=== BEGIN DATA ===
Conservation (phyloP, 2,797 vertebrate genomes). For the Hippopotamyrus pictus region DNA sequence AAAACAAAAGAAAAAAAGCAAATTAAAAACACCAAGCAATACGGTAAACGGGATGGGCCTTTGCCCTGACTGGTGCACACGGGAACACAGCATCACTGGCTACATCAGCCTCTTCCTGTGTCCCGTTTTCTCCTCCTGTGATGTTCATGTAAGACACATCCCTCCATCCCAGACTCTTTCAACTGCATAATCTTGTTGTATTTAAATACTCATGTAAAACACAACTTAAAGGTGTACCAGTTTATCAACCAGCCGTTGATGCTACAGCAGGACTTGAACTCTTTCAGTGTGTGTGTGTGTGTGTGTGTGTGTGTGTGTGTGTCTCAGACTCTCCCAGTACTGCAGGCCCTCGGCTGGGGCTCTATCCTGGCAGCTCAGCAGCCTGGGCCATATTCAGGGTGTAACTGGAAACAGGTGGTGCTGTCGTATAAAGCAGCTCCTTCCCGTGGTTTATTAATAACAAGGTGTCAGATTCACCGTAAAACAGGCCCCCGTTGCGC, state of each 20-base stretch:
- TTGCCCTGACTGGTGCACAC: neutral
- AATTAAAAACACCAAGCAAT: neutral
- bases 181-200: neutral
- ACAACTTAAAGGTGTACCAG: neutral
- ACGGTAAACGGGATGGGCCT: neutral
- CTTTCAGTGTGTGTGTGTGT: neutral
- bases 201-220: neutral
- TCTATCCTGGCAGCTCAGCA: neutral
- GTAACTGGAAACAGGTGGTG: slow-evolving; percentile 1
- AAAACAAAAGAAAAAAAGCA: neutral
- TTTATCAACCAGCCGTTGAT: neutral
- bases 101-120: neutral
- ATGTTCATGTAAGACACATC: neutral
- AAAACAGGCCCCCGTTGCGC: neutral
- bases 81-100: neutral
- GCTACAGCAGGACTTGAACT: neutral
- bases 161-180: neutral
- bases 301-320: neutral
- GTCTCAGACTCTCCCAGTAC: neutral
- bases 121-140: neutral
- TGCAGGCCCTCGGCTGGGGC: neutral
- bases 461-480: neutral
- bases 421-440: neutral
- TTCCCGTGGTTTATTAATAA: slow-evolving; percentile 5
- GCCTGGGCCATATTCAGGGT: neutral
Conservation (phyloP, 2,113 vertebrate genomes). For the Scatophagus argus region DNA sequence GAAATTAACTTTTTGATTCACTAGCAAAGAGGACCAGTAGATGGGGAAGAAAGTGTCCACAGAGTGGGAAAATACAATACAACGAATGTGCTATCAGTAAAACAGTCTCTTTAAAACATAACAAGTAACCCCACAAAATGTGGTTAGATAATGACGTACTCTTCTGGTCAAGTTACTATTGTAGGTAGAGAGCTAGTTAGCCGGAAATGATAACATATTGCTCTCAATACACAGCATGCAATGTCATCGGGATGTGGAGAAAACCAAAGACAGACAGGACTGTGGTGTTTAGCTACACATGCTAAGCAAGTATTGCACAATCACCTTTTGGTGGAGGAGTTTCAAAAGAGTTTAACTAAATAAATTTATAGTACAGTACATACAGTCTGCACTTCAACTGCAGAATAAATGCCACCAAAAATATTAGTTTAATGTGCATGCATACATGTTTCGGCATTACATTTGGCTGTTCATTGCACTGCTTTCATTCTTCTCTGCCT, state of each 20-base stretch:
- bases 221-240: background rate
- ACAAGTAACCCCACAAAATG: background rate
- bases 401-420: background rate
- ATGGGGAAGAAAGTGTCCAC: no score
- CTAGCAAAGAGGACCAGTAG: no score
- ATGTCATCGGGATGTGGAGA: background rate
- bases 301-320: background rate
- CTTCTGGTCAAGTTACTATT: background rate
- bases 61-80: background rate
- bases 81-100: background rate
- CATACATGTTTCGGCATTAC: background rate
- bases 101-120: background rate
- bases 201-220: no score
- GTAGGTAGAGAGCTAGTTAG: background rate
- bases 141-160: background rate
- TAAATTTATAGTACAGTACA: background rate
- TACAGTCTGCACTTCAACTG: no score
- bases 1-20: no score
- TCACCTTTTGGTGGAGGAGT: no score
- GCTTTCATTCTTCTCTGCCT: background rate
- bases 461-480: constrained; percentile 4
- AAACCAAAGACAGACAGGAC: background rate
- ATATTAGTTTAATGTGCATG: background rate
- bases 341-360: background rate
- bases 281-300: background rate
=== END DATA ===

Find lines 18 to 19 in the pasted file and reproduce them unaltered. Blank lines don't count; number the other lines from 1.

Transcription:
- bases 161-180: neutral
- bases 301-320: neutral